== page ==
Restoring Ability: Project NEUWalk

neuwalkIn the past few years, medical science has produced some pretty impressive breakthroughs for those suffering from partial paralysis, but comparatively little for those who are fully paralyzed. However, in recent years, nerve-stimulation that bypasses damaged or severed nerves has been proposed as a potential solution. This is the concept behind the NEUWalk, a project pioneered by the École Polytechnique Fédérale de Lausanne (EPFL) in Switzerland.

Here, researchers have figured out a way to reactivate the severed spinal cords of fully paralyzed rats, allowing them to walk again via remote control. And, the researchers say, their system is just about ready for human trials. The project operates on the notion that the human body requires electricity to function. The brain moves the body by sending electrical signals down the spinal cord and into the nervous system.

spinal-cord 2When the spinal cord is severed, the signals can no longer reach that part of the spine, paralysing that part of the body. The higher the cut, the greater the paralysis. But an electrical signal sent directly through the spinal cord below a cut via electrodes can take the place of the brain signal, as the team at EPFL, led by neuroscientist Grégoire Courtine, has discovered.

Previous studies have had some success in using epidural electrical stimulation (EES) to improve motor control where spinal cord injuries are concerned. However, electrically stimulating neurons to allow for natural walking is no easy task, and it requires extremely quick and precise stimulation. And until recently, the process of controlling the pulse width, amplitude and frequency in EES treatment was done manually.

brainwavesThis simply isn’t practical, and for two reasons: For starters, it is very difficult for a person to manually adjust the level of electrostimulation they require to move their legs as they are trying to walk. Second, the brain does not send electrical signals in an indiscriminate stream to the nerves. Rather, the frequency of the electrical stimulation varies based on the desired movement and neurological command.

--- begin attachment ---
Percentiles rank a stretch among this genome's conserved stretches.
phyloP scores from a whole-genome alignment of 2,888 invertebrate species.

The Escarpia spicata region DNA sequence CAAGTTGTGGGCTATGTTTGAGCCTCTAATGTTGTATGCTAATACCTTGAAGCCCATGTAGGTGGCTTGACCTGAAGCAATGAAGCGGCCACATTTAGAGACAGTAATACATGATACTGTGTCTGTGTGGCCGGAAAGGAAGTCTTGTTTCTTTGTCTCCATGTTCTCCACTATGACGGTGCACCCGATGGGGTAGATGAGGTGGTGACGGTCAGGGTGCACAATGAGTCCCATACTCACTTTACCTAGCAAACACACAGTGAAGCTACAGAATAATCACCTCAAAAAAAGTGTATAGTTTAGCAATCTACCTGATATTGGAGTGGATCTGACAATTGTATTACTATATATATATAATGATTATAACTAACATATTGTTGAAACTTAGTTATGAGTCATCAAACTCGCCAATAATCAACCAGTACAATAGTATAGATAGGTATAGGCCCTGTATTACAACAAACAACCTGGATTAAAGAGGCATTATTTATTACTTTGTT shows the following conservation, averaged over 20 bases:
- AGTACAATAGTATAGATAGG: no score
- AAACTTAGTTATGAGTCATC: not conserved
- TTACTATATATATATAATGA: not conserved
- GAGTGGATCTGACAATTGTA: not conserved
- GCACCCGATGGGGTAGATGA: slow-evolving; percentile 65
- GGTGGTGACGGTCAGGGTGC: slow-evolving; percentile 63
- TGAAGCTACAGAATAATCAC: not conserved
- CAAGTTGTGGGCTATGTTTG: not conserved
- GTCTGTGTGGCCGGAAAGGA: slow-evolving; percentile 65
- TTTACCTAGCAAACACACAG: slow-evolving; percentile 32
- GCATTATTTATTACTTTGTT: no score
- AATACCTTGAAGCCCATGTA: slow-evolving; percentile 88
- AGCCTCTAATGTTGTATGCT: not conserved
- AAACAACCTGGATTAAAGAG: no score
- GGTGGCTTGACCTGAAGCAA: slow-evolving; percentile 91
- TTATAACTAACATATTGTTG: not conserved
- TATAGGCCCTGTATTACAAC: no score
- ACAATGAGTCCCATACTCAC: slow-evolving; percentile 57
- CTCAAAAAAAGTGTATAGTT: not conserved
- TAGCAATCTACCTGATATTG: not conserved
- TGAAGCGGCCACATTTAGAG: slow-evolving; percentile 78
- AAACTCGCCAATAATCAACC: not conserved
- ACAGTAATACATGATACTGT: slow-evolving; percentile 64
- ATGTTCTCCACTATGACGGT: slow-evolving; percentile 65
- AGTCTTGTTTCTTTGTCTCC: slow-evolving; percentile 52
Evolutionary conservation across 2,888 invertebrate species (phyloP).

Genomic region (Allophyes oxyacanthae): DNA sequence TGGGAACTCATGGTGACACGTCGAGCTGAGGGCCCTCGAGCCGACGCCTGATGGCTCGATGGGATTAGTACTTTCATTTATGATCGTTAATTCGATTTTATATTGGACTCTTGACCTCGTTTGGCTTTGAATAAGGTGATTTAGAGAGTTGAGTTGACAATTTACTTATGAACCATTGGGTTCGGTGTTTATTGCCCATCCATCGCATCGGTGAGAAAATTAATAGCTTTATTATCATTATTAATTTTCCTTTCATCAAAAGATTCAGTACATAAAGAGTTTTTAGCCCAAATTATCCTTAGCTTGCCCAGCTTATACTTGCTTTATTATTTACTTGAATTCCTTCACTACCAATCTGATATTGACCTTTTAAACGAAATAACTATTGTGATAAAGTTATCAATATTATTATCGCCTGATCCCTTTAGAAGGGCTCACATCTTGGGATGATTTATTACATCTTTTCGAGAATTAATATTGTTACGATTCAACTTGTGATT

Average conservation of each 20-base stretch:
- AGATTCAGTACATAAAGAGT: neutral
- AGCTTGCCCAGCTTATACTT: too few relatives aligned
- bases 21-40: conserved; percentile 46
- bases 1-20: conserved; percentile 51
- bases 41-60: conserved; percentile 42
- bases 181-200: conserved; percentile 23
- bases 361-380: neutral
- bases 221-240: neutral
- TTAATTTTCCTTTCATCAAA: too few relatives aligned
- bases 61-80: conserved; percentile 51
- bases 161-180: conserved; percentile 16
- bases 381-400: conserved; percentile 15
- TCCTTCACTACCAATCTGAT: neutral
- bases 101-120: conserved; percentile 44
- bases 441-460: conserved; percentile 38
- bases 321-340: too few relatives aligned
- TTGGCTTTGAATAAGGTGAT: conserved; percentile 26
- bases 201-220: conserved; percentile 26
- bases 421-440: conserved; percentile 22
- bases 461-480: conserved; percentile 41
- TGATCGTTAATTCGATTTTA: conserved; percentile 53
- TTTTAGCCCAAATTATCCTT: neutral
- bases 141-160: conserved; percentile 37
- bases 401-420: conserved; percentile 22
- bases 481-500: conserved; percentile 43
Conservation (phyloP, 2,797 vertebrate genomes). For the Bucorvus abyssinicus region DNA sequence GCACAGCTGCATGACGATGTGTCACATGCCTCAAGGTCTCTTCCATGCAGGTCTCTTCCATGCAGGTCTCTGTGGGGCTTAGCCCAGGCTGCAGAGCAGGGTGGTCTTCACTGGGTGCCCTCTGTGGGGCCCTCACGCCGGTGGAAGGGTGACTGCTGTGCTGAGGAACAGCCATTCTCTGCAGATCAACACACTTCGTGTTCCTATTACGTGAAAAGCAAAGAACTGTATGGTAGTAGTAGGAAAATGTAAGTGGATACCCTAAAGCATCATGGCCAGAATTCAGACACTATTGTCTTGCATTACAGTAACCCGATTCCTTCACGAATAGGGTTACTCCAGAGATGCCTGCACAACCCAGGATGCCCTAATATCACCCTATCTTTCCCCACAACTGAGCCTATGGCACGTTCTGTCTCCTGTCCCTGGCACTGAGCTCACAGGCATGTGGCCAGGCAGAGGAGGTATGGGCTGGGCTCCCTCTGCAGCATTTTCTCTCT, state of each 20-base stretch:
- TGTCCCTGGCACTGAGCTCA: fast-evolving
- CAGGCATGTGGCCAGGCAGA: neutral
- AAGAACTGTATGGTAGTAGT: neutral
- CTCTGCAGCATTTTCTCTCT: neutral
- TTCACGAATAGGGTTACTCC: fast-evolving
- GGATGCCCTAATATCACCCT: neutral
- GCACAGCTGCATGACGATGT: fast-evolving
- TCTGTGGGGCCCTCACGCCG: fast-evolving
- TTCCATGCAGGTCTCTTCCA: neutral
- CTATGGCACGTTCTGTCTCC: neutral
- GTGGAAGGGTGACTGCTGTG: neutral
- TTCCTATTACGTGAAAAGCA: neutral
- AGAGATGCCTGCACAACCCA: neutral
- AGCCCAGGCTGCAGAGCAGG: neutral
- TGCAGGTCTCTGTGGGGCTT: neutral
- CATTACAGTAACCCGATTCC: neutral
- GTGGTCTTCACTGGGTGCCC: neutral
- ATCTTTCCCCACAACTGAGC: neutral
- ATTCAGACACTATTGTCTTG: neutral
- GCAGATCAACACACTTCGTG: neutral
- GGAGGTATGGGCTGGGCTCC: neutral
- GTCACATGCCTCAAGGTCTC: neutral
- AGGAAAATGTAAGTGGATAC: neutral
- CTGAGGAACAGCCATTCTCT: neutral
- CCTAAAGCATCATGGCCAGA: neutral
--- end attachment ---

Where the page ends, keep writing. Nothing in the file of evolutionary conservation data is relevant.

To get around this, the team carefully studied all aspects of how electrical stimulation affects a rat’s leg movements – such as its gait – and was therefore able to figure out how to stimulate the rat’s spine for a smooth, even movement, and even take into account obstacles such as stairs. To do this, the researchers put paralyzed rats onto a treadmill and supported them with a robotic harness.

NEUWalk_ratsAfter several weeks of testing, the researchers had mapped out how to stimulate the rats’ nervous systems precisely enough to get them to put one paw in front of the other. They then developed a robust algorithm that could monitor a host of factors like muscle action and ground reaction force in real-time. By feeding this information into the algorithm, EES impulses could be precisely controlled, extremely quickly.

The next step involved severing the spinal cords of several rats in the middle-back, completely paralyzing the rats’ lower limbs, and implanted flexible electrodes into the spinal cord at the point where the spine was severed to allow them to send electrical signals down to the severed portion of the spine. Combined with the precise stimulation governed by their algorithm, the researcher team created a closed-loop system that can make paralyzed subjects mobile.

walkingrat.gifAs Grégoire Courtine said of the experiment:

We have complete control of the rat’s hind legs. The rat has no voluntary control of its limbs, but the severed spinal cord can be reactivated and stimulated to perform natural walking. We can control in real-time how the rat moves forward and how high it lifts its legs.

Clinical trials on humans may start as early as June 2015. The team plans to start testing on patients with incomplete spinal cord injuries using a research laboratory called the Gait Platform, housed in the EPFL. It consists of a custom treadmill and overground support system, as well as 14 infrared cameras that read reflective markers on the patient’s body and two video cameras for recording the patient’s movement.

WorldCup_610x343Silvestro Micera, a neuroengineer and co-author of the study, expressed hope that this study will help lead the way towards a day when paralysis is no longer permanent. As he put it:

Simple scientific discoveries about how the nervous system works can be exploited to develop more effective neuroprosthetic technologies. We believe that this technology could one day significantly improve the quality of life of people confronted with neurological disorders.

Without a doubt, restoring ambulatory ability to people who have lost limbs or suffered from spinal cord injuries is one of the many amazing possibilities being offered by cutting-edge medical research. Combined with bionic prosthetics, gene therapies, stem cell research and life-extension therapies, we could be looking at an age where no injury is permanent, and life expectancy is far greater.